WASHINGTON, July 16 (UPI) — The pump helping former Vice President Dick Cheney’s heart work, has given similar patients a better than 50-50 chance of living two more years, a study shows.
Cheney, 69, had a left ventricular assist device implanted last week at a Fairfax, Va., hospital. In a statement Wednesday, he said he “decided to take advantage of one of the new technologies available.”
The device, which takes over the work of the heart’s main pumping chamber, shouldn’t be considered a definitive cure for end-stage congestive heart failure, the condition apparently afflicting Cheney, studies indicate.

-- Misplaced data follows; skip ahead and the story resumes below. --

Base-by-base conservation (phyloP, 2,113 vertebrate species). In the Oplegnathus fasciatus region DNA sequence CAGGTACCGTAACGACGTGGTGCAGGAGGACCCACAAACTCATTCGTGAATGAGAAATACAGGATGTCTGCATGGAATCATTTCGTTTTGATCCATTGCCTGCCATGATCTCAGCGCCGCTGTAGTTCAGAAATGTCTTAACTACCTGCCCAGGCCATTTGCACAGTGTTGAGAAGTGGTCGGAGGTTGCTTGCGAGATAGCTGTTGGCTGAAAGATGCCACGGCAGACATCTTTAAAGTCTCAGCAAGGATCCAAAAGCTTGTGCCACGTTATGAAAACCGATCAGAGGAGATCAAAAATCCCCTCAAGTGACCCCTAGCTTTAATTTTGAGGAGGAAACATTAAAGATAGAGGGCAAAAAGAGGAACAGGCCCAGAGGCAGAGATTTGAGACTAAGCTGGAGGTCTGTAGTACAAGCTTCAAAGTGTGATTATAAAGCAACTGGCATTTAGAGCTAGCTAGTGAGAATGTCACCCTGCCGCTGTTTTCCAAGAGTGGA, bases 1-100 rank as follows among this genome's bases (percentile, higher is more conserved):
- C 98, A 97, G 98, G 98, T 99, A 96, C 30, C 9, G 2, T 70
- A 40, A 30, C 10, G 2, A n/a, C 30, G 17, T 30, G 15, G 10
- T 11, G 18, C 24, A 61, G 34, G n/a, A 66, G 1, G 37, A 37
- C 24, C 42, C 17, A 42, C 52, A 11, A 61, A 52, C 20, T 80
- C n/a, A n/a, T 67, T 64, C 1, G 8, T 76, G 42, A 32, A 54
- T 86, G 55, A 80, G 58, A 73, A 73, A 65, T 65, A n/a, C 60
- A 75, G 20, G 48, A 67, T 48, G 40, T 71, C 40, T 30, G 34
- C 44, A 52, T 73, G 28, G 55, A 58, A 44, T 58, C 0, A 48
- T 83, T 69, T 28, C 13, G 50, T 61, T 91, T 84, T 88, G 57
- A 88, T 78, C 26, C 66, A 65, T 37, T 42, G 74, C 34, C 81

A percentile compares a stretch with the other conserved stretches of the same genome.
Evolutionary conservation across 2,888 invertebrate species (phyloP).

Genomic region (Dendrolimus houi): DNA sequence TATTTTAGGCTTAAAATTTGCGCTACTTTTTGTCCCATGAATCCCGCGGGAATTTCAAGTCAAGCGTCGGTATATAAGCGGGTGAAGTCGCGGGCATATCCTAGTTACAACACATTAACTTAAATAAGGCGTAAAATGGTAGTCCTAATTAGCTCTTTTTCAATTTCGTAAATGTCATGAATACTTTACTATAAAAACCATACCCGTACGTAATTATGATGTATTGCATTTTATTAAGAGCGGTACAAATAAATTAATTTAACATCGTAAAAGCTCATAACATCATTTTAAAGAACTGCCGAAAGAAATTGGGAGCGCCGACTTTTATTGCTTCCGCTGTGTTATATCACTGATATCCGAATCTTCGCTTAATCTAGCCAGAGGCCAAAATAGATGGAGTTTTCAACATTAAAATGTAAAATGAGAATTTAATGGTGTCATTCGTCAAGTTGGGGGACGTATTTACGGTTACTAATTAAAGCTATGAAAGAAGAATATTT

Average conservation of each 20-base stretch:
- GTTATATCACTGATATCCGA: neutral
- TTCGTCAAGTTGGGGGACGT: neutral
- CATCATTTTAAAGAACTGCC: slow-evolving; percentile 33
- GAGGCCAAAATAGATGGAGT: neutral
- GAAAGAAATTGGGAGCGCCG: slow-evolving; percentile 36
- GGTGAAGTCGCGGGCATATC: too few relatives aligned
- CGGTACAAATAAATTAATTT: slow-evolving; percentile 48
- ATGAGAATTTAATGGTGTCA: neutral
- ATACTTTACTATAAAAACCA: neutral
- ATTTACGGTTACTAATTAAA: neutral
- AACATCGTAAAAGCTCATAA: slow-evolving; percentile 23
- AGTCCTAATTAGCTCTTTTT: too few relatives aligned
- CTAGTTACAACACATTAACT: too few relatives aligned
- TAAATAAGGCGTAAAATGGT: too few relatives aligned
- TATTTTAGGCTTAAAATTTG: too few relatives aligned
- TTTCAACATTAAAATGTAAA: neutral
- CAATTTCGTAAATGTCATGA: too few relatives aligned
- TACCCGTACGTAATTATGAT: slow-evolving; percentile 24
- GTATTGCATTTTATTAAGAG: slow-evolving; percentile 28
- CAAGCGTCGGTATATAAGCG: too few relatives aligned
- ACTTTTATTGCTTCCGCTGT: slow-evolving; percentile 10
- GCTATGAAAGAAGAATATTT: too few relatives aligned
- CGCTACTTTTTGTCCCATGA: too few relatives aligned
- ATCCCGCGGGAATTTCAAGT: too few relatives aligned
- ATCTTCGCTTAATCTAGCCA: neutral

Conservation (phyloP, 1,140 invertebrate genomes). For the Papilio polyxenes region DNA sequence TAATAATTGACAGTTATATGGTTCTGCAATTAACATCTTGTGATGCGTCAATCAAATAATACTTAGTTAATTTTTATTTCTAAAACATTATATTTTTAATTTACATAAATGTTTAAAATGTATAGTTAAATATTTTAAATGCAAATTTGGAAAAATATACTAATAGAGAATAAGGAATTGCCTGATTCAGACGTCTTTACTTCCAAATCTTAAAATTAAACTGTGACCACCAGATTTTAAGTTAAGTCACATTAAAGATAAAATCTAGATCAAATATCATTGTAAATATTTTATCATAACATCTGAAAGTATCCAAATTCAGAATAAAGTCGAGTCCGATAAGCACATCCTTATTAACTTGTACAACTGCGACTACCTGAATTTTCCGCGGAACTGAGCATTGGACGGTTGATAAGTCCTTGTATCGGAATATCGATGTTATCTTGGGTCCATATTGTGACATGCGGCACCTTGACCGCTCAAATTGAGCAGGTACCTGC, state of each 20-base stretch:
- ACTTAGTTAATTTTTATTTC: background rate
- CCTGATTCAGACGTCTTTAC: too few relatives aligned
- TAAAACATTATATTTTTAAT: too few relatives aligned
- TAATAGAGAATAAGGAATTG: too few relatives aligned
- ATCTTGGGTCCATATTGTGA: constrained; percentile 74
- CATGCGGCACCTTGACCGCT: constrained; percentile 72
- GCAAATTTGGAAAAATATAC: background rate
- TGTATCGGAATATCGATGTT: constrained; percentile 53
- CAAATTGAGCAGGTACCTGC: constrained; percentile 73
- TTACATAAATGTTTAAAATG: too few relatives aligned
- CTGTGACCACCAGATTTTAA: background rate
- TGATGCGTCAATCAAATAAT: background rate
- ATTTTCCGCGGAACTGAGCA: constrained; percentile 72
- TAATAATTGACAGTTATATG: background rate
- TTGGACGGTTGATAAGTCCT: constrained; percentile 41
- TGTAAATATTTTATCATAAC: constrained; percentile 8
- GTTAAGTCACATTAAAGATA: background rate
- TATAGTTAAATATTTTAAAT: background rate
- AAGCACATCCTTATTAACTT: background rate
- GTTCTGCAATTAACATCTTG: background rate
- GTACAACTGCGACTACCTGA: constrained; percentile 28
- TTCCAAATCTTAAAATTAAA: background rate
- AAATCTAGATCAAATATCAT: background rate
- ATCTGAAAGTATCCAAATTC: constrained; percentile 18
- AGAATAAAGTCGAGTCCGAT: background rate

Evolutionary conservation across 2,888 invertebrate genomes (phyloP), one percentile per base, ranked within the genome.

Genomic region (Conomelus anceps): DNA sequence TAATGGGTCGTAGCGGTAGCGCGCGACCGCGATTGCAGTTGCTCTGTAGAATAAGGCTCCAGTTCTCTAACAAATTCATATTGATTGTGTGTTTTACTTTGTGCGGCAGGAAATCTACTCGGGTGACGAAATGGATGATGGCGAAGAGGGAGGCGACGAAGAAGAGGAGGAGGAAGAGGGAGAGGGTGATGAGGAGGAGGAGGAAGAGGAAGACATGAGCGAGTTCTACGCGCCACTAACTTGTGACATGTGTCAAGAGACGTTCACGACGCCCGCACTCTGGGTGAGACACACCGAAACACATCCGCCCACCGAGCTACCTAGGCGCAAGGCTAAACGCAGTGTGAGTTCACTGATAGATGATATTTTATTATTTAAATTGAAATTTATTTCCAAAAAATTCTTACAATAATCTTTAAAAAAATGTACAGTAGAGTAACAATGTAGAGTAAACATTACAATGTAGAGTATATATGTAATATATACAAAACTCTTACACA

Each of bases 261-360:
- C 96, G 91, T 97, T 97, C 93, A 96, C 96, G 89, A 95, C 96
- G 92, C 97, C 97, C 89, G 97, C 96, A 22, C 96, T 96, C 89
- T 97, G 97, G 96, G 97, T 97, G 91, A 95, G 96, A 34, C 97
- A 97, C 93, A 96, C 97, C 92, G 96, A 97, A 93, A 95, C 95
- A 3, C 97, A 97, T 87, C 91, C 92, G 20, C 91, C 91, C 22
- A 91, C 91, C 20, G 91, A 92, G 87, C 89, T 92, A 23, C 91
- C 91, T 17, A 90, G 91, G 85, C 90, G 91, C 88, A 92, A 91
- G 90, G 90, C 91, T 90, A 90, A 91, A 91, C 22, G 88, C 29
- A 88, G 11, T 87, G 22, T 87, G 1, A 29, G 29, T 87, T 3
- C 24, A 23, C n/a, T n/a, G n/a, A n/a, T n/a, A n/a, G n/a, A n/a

A study published in December indicated 58 percent of patients with end-stage congestive heart failure who received the device were alive two years later. The report indicated 46 percent were alive, didn’t have a stroke and didn’t need a replacement.
The prognosis for people with end-stage congestive heart failure who don’t get a transplant or a pump is a dismal 8 percent after two years, another study indicated.
“We have taken a disease that had a terrible prognosis and given people a much improved prognosis and a better quality of life,” Samer Najjar, a cardiologist who heads programs on heart failure, heart transplantation and mechanical circulatory support at Washington Hospital Center, told the Post.
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